Alt-Finance for Alt-Tech: Monetizing the Insurrection Online Before and After January 6

May 5, 2022

This brief maps the financial tools and techniques employed by alt-tech industry leaders like Gab's CEO Andrew Torba, high-profile members of the Proud Boys, and others implicated in the January 6 Capitol attack and the far-right's assault on American democratic institutions. For many in this milieu, Amazon's decision to pull hosting for Parler following the Capitol attack was a clarion call to the need for a parallel web, and prominent players have since flocked to the task of building it. 

Examining Gaps in Digital Inclusion as States Develop Their Digital Equity Plans

May 4, 2022

The passage of the Digital Equity Act of 2021, part of the federal Infrastructure Investment and Jobs Act, has added new urgency to state-level efforts to understand digital inclusion and equity gaps among their residents. This year, any state seeking funding through this $2.75 billion federal investment will be required to develop a State Digital Equity Plan, which outlines its approach to addressing these gaps. A central component of each State Digital Equity Plan will be an analysis of the extent to which certain "covered individuals" suffer from gaps in digital inclusion – including access to broadband services, digital devices, and digital literacy skills. This fact sheet provides data to inform policymakers and advocates of the gaps in access to broadband internet among various covered individuals, with the goal to help identify remedies and build a more inclusive, equitable digital future. 

From Broken Revenue Models to Embracing an “Open” Ethos

April 8, 2022

Journalism is a form of public service, critical to all of us. Unfettered access to verified information is essential for a healthy information ecosystem – essential for democracy. Yet, journalists face threats to their physical safety and online wellbeing, broken revenue models, the closures of local news outlets, and declining trust among readers. Misinformation and disinformation campaigns in the media challenge collective notions of ground truth. They also challenge the bedrock and meaning of an open internet.Now is a critical time to support journalists in their efforts to provide verified information, investigate our shared challenges, and bring essential health, environmental, and political facts to everyone. While Creative Commons (CC) cannot address many of the challenges journalists face, we believe that principles and practices of an open internet can help journalists in some of their public interest work. From crowdsourcing information on open source platforms to using CC licenses to increase access to a particular story–applying open internet practices can help free the flow of critical information to empower journalists and citizens around the world. Before engaging, we needed to understand more about journalists' challenges.In this vein, we initiated the Ground Truth in Open Internet project to better understand journalists' needs through global survey work, focus groups, Q&A discussions and training with journalists, activists and nonprofit news sources. Below, we share methodology and findings from our research and engagement. We learned that journalists around the world face an uncertain future, as they transition away from an old model of funding journalism and face unprecedented challenges. Journalists voiced a need for training and support to harness open internet practices, but such effort must be balanced with new, working revenue models. Most news organizations' current lack of a business model allowing for (1) open access to content and (2) stability and security for content producers obstructs quality journalism. More work is needed to demonstrate how quality journalism can be funded, while keeping it accessible and open to people around the world.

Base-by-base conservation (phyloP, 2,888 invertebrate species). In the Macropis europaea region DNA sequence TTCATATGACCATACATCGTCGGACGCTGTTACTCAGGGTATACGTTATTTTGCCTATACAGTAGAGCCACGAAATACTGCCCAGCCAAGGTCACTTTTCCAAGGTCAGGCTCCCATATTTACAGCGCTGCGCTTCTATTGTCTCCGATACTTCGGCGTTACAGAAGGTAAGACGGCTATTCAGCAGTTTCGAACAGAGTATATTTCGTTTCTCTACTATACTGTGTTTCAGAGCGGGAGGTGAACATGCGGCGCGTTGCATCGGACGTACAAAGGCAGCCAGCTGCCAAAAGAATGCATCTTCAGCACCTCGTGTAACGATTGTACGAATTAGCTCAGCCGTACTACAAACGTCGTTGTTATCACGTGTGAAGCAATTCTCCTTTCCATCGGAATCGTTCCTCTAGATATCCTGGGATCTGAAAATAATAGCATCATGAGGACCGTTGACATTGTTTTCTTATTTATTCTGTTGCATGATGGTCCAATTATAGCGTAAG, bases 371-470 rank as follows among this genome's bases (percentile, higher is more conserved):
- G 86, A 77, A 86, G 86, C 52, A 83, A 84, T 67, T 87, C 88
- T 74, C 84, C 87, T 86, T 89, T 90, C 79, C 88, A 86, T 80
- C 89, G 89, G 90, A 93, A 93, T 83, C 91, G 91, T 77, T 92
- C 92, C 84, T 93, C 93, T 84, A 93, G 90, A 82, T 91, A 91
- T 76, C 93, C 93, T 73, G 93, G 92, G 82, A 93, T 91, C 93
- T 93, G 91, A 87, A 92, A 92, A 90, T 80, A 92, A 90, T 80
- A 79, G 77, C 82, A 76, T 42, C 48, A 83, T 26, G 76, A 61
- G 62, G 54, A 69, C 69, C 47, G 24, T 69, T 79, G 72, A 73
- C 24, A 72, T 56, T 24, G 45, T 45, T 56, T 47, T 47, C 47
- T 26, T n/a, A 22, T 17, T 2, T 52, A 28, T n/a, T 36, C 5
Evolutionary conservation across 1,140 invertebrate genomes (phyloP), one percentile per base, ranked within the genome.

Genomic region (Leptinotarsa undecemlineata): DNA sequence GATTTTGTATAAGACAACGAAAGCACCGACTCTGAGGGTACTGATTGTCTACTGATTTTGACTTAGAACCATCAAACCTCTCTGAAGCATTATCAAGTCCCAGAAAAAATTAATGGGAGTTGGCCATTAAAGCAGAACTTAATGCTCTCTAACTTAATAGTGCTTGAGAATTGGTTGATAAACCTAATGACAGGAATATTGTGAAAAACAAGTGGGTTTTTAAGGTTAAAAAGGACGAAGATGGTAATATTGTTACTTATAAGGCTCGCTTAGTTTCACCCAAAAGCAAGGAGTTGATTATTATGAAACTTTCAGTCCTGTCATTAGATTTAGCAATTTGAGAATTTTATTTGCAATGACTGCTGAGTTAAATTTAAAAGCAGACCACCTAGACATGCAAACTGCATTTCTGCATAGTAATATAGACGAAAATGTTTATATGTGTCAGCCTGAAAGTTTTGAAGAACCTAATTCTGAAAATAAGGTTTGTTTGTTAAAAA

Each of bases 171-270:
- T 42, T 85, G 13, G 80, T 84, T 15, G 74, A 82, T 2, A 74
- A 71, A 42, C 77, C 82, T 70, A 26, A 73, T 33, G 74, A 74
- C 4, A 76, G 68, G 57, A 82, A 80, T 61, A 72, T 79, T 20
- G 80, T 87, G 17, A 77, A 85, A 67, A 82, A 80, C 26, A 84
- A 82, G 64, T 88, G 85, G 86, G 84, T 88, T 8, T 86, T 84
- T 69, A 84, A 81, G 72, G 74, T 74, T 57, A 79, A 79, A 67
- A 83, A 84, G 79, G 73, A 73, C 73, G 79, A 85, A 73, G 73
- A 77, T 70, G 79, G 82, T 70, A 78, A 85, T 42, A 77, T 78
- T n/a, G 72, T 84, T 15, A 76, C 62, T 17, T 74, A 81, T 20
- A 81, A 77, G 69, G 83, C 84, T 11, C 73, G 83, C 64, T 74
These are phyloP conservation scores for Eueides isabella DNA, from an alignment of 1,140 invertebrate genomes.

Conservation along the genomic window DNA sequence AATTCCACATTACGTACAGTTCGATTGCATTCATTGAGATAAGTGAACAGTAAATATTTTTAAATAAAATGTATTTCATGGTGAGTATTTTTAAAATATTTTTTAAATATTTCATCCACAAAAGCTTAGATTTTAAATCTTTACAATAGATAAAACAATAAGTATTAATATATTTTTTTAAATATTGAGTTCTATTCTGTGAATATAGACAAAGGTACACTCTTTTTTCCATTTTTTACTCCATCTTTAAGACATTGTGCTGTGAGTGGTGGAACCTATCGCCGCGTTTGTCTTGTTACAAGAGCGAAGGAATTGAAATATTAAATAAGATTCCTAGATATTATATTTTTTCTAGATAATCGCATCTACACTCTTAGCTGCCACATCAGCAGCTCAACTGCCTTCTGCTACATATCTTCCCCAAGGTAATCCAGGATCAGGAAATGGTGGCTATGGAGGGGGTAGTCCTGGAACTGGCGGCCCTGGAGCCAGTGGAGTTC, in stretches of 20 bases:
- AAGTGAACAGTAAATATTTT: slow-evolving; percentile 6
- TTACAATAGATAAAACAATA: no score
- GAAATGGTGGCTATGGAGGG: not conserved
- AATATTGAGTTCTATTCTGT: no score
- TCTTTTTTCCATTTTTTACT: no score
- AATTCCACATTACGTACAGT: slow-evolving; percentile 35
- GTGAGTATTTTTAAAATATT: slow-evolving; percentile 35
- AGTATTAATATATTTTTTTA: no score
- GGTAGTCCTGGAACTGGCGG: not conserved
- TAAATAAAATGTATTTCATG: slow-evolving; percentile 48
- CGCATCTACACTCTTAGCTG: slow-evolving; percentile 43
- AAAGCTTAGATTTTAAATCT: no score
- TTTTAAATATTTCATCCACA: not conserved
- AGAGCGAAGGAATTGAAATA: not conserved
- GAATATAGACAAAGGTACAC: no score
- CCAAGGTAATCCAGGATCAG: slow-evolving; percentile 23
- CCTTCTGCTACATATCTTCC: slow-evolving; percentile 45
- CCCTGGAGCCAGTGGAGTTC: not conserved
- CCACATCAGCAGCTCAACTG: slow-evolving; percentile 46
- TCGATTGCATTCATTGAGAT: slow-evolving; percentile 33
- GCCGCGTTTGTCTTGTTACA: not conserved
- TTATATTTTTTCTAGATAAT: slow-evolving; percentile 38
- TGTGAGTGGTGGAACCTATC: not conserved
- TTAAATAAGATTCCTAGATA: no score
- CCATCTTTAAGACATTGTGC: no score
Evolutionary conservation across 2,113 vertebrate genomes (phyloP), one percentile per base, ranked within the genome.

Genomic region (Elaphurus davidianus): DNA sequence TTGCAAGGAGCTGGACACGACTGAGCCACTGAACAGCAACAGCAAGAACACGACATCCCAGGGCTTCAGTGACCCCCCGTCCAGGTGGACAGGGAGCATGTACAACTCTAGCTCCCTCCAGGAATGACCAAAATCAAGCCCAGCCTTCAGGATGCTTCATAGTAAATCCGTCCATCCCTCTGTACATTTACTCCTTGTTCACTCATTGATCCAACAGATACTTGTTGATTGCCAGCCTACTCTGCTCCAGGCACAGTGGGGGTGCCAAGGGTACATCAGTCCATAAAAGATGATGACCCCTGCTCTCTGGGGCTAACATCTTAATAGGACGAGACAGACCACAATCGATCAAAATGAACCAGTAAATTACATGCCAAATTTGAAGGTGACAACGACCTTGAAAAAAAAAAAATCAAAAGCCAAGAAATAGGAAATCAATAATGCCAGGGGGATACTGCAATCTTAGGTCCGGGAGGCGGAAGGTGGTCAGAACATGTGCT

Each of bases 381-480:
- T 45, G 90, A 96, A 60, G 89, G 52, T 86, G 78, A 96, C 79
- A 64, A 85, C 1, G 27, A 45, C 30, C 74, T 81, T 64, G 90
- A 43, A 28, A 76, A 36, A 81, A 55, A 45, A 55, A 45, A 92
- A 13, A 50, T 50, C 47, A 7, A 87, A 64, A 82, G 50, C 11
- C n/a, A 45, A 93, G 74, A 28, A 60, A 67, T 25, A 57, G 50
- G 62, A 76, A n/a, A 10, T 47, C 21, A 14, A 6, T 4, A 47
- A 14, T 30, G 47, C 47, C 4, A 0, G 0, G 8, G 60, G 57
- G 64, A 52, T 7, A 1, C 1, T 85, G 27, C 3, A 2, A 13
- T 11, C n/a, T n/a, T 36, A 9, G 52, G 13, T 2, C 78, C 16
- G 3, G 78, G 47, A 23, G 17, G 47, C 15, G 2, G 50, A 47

Stories from the Frontier: Breakthroughs, Challenges, and Recommendations from the First Five Years of Open 990 Data

April 6, 2022

Open data projects have been in existence for decades, especially as the amount of data stored on computers throughout the world has skyrocketed. Accessibility to that data is at the heart of these efforts, as public and private entities work to make data freely available and useful to the public. Also critical is the role that freely available data in general -- and public or government data in particular — play in accountability and transparency in government, as well as increasing both public participation and public awareness. As one interviewee noted, "Data makes it clear that the earth rotates around the sun — not the sun around the earth. Data can lay plain the places where our worldview needs to change."The Open 990 Project of the Aspen Institute and its partners represents a giant leap forward, providing nonprofits a connected, data-informed future. After only five years, there are compelling examples available from individuals, nonprofits, and collaboratives alike of how the Open 990 Project is seeding and empowering change throughout the nonprofit sector. A large number of websites, projects, researchers, governments, and companies are now using IRS Forms 990, 990-EZ, and 990-PF data (hereafter, "990 data") to redesign how they work and how they engage with stakeholders.